Tuesday, September 30, 2008

My three cents…

I’ve been reading a lot of blogs and e-mails these past few weeks and months about the election, the economy, the war and other less volatile subjects (like cute kids and puppies.)

Anyway, it seems to me that there are so many people out there who write brilliant things, that there is really nothing I could say would matter. But I want to say something. So here goes.

I don’t hear too many people talking about how our current president has failed us. He has failed us. I could have predicted this 8 years ago. But I didn’t have a blog then.

If Sarah P*lin were a man named Steve P*lin and he were a 44 year old with her exact same set of circumstances (including limited executive experience, banned from talking to the media and zero foreign policy experience) I think there would still be calls for him to step down. The person is just a weak candidate period.

Everyone is mad at Wall Street, but I’m pretty ticked at the predatory lenders—hucksters who convinced people it would be perfectly fine to buy that big house. Imagine the billions of dollars of profits that were reaped by those real estate professionals from closing costs alone? Are people just gullible? I think wishful.

Were they stupid to believe they could simply refinance that ARM balloon payment before the fifth year of their mortgage? I think they were dreamers and in retrospect would have been better off going with that offer to buy the Brooklyn Bridge. Yes, the buyers have responsibility for what they did and what they signed. But there were some seriously greedy people behind what we see today.

My final thought? The Republican presidential nominee couldn’t run a laundromat.

Can I say that?


Xbox4NappyRash said...

Cool, can I leave my unrequested opinions here?

I honestly think that people just want to forget about the Bush years now. I know I would. He's kept his head down the last few months, basically he's preparing for some golf.

Sarah P. is weak at this level. The more she has to show of herself in areas she's not comfortable with, the more evident it becomes. I feel embarrassed for her. She's done a good job up to now, but she's YEARS off being a serious candidate for a position like this.

People on wall street have no right to be mad, they should be ashamed. They've played a game with different rules to all other areas of business, they've mismanaged, taken risks that have outweighed the benefits, screwed up and are now looking for public money to bail them out.

If I were American, I would be livid, and in no way accepting of the bailout without SERIOUS preconditions.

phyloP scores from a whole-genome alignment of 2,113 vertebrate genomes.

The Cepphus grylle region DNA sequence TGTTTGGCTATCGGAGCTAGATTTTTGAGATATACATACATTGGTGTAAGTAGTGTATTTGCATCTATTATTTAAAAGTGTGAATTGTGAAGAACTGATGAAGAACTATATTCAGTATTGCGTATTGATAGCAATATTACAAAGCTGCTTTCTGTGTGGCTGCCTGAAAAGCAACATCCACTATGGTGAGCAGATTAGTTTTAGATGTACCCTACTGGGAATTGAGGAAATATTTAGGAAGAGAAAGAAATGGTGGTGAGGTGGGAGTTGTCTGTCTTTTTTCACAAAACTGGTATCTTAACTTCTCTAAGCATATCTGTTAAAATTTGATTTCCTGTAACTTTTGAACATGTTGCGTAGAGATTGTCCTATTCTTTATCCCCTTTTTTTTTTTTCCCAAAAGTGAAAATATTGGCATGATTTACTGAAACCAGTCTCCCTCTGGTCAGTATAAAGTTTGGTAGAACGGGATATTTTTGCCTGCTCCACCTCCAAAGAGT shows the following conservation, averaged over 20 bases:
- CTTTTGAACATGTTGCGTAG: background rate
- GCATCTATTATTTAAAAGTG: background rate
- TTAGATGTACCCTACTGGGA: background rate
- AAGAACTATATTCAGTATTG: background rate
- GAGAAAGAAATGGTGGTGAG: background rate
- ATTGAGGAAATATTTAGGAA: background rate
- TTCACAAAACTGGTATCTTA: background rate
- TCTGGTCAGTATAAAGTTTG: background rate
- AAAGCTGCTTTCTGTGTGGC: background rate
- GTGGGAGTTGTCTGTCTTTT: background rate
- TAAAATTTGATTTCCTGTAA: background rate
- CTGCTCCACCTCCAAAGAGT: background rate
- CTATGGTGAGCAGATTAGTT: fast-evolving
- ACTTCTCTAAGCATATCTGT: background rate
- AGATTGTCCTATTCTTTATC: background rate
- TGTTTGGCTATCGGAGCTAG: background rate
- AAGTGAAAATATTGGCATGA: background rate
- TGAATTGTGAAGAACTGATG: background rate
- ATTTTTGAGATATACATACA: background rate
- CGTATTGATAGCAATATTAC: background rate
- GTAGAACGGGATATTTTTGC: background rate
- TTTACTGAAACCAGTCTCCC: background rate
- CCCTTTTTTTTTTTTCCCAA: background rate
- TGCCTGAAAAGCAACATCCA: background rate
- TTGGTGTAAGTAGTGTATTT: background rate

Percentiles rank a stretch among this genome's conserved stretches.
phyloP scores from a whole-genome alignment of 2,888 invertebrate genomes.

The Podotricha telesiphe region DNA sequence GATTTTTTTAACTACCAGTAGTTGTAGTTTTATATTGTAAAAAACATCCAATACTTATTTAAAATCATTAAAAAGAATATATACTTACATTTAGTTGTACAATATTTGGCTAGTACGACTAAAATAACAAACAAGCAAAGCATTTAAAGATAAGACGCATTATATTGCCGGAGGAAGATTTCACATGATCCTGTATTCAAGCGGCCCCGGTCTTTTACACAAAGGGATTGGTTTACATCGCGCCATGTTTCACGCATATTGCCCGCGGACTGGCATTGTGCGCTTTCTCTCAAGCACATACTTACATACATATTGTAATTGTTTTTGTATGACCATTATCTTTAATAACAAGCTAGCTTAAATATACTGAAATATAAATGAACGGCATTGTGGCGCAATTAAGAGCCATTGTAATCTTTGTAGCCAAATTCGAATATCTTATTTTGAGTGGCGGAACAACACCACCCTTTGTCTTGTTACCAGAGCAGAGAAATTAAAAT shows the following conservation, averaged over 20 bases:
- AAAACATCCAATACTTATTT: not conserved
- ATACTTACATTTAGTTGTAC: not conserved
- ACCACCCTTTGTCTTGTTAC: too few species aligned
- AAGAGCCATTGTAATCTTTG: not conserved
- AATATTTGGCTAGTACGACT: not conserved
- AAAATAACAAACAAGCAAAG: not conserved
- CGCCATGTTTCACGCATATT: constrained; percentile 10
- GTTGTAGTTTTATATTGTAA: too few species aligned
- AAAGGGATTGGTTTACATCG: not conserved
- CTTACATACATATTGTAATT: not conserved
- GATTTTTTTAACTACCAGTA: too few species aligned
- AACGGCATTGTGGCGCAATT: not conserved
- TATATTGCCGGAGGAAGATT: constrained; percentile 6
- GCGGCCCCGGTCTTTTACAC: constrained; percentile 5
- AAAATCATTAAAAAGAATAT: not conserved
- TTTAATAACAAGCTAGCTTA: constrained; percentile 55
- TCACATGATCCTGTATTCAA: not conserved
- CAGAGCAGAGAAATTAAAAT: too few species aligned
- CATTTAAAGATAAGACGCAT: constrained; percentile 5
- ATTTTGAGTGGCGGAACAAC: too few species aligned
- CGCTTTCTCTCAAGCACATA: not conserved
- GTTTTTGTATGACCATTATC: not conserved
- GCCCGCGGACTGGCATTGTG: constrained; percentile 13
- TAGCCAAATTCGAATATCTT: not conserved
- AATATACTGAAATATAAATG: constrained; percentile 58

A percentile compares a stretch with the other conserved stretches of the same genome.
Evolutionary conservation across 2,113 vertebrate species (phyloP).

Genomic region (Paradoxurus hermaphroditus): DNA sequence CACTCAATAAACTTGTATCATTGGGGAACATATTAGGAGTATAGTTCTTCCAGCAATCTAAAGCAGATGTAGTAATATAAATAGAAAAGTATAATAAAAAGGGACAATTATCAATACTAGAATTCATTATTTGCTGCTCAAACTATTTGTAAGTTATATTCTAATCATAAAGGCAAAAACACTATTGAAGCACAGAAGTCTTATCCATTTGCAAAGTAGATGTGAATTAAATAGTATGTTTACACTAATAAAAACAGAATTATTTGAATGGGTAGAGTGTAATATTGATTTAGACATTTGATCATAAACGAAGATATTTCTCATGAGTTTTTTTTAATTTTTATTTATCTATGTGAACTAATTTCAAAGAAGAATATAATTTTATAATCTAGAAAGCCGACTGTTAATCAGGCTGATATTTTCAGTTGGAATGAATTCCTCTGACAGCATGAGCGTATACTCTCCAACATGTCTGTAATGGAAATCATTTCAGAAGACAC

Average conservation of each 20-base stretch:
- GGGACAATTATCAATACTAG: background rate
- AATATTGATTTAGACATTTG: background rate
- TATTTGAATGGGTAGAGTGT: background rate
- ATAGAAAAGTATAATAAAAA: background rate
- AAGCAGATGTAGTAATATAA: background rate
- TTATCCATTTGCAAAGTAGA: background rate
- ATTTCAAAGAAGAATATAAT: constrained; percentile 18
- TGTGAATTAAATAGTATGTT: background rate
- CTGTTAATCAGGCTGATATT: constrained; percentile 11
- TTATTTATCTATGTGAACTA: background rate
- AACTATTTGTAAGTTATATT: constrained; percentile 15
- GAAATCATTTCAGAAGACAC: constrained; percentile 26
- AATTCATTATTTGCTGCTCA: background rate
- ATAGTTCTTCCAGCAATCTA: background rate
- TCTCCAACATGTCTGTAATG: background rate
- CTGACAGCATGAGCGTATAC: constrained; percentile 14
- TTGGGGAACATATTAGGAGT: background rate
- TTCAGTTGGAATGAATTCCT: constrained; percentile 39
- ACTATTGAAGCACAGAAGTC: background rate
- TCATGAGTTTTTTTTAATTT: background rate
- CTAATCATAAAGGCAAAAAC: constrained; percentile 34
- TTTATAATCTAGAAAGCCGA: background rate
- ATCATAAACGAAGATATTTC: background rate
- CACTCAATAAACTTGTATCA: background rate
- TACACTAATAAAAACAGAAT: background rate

I wouldn't want to see them p!ss away 700bn more than they already have.

...phew, that feels good.

Susanica said...

Of course you can leave your opinions xbox--but only if I like them because I control the "publish" button. Seriously, I like the idea I'm hearing that if anything the gov should buy out people's bad mortgages--then at least the gov would have a part in any future profits as a part owner. Believe you me, many people here are VERY angry about it all. -M

Xbox4NappyRash said...

buy out people's mortgages?

but that would be helping those who really need it, don't be ridiculous....

CT said...

This post is a few days old, but I'm just catching up and had to comment.

People may want to forget about the Bush years, but we can't afford to. McCain talks a good "maverick" talk, but very little about his policies would be different from Bush's. People seem to think that just because it isn't Bush in office anymore, things will be different, but it's just not true.

Anyone who thinks McCain's judgment is different from Bush's needs look no further than his VP pick. Selecting Palin for VP is the height of irresponsibility and recklessness. She simply is not fit. That decision was made out of the selfishness of his campaign strategy, and not out of the best interests of this country. Think his judgment is going to magically improve if he's in office? Not likely.

And as for the bailout...I don't pretend to know much about all this stuff, but from what I've heard, the deregulation of the Bush years gave realtors and Wall Street the ability to create a house of cards based on the fallacy of giving people loans they couldn't afford, and assuming they will pay them. Are the people also somewhat responsible? Sure. But when you've got undereducated, uncertain consumers sitting across the table from a slick, fast talking, hard selling, reassuring lender/realtor, it's not a level playing field. Practices have bordered on fraud, for example, in many cases consumers did qualify for standard loans, but they were purposely steered into subprime and balloon payment loans.

And political leadership has not helped. The Cali legislature just passed a bill that would put a lot of restrictions and oversight onto lenders and realtors. What happened? Even with the ongoing crises, Arnold vetoed it, saying it would hurt the housing market. WHAT HOUSING MARKET???

*deep breath*
K...done now.